Joseph Wheelwright, 1994 (Dorchester, Massachusetts)
Bronze, Edition of 8, 80 x 19 x 44 1/2 in.
On the field across from Nuria and Irma is the attenuated bronze called Smokejumper by Joseph Wheelwright. Wheelwright explained, “I start by looking for trees with bifurcated trunks. If the hips and the swing of the legs look good, I poke down into the roots to see what the tree is going to give me for shoulders. Sometimes you can follow the root structure all the way out to the fingers.” Having identified a promising specimen, Joseph Wheelwright, fells the top portion of the tree, which will not be part of the figure, and then, using customized equipment, uproots and inverts the remainder. Completing the sculpture involves adapting and adding to the existing growth to form the head and facial features and position the arms and hands.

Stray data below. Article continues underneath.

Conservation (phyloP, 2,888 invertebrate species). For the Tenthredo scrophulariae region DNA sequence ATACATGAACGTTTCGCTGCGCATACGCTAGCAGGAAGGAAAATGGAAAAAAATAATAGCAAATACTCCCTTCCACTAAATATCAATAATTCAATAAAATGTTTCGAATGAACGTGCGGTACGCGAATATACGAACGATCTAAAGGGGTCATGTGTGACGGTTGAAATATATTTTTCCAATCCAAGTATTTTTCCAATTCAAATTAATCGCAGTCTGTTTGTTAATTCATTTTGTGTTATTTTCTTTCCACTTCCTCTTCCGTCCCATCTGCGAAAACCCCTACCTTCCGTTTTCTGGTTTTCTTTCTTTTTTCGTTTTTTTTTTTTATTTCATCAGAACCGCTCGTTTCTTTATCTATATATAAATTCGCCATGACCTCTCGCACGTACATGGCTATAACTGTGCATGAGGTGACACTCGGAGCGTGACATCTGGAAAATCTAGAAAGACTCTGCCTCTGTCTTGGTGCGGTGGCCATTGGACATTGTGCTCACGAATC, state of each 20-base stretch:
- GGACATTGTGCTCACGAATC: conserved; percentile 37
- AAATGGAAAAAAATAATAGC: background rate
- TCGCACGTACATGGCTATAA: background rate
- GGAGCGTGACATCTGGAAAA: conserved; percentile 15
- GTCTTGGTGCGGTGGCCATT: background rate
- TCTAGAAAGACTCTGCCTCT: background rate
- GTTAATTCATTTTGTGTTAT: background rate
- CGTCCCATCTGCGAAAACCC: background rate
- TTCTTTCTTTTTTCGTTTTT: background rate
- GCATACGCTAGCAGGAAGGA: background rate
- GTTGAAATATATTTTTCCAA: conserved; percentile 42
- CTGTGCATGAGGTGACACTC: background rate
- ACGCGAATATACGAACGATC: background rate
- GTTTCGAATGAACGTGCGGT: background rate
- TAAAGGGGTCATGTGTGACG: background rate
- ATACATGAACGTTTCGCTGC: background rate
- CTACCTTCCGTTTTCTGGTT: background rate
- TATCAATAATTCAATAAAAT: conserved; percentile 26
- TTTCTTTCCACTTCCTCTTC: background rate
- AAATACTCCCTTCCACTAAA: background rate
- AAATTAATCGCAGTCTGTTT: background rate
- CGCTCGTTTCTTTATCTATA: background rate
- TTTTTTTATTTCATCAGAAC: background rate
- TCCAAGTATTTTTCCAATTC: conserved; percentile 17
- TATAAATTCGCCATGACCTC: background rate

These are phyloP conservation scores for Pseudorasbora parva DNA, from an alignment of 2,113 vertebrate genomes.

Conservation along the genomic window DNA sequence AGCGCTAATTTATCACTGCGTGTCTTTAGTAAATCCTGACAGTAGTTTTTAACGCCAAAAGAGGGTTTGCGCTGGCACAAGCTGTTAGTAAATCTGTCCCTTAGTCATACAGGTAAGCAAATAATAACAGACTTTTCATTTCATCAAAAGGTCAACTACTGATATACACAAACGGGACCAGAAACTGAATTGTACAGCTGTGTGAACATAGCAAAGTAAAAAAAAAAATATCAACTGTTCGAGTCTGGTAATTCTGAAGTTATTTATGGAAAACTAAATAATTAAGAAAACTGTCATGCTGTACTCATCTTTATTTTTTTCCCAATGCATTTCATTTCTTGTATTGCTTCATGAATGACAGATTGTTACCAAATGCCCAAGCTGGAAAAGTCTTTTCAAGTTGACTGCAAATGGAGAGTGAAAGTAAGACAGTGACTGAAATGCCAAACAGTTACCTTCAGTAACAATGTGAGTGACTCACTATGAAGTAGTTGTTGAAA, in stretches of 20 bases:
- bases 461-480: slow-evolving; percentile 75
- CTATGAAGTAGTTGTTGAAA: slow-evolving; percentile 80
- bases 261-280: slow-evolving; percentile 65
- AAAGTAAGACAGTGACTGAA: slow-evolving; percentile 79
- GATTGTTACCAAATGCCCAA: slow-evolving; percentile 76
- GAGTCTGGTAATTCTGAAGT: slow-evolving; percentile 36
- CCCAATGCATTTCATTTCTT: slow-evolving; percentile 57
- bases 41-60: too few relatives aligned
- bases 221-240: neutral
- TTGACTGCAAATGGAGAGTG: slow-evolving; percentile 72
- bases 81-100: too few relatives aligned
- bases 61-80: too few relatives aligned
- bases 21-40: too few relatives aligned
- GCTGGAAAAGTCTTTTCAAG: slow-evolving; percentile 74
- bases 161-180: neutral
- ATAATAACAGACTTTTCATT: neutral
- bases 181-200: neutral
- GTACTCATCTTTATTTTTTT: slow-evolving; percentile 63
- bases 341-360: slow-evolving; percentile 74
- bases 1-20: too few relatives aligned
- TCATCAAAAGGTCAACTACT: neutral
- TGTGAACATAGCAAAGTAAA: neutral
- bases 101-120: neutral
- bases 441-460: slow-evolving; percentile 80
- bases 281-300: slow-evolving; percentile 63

Wheelwright found that hornbeams, relatively short hardwood trees, are particularly suited to his purposes. “They have fewer roots, but they always send out a few strong shoulders,” he said. Smoke Jumper was created from hornbeam and then bronzed. This is an example of the artist’s second bronzed large-scale tree figure. Wheelwright shared his time between Dorchester, MA and East Cornith, Vermont. His legendary trees have their roots in the artist’s childhood unease. Wheelwright recalled his boyhood walks “from my bus stop on a dark winter afternoon, being a little terrified to look at the trees in case they already noticed me.” He once described his sculptures as “sentient beings that are there communicating with you, if not cavorting.”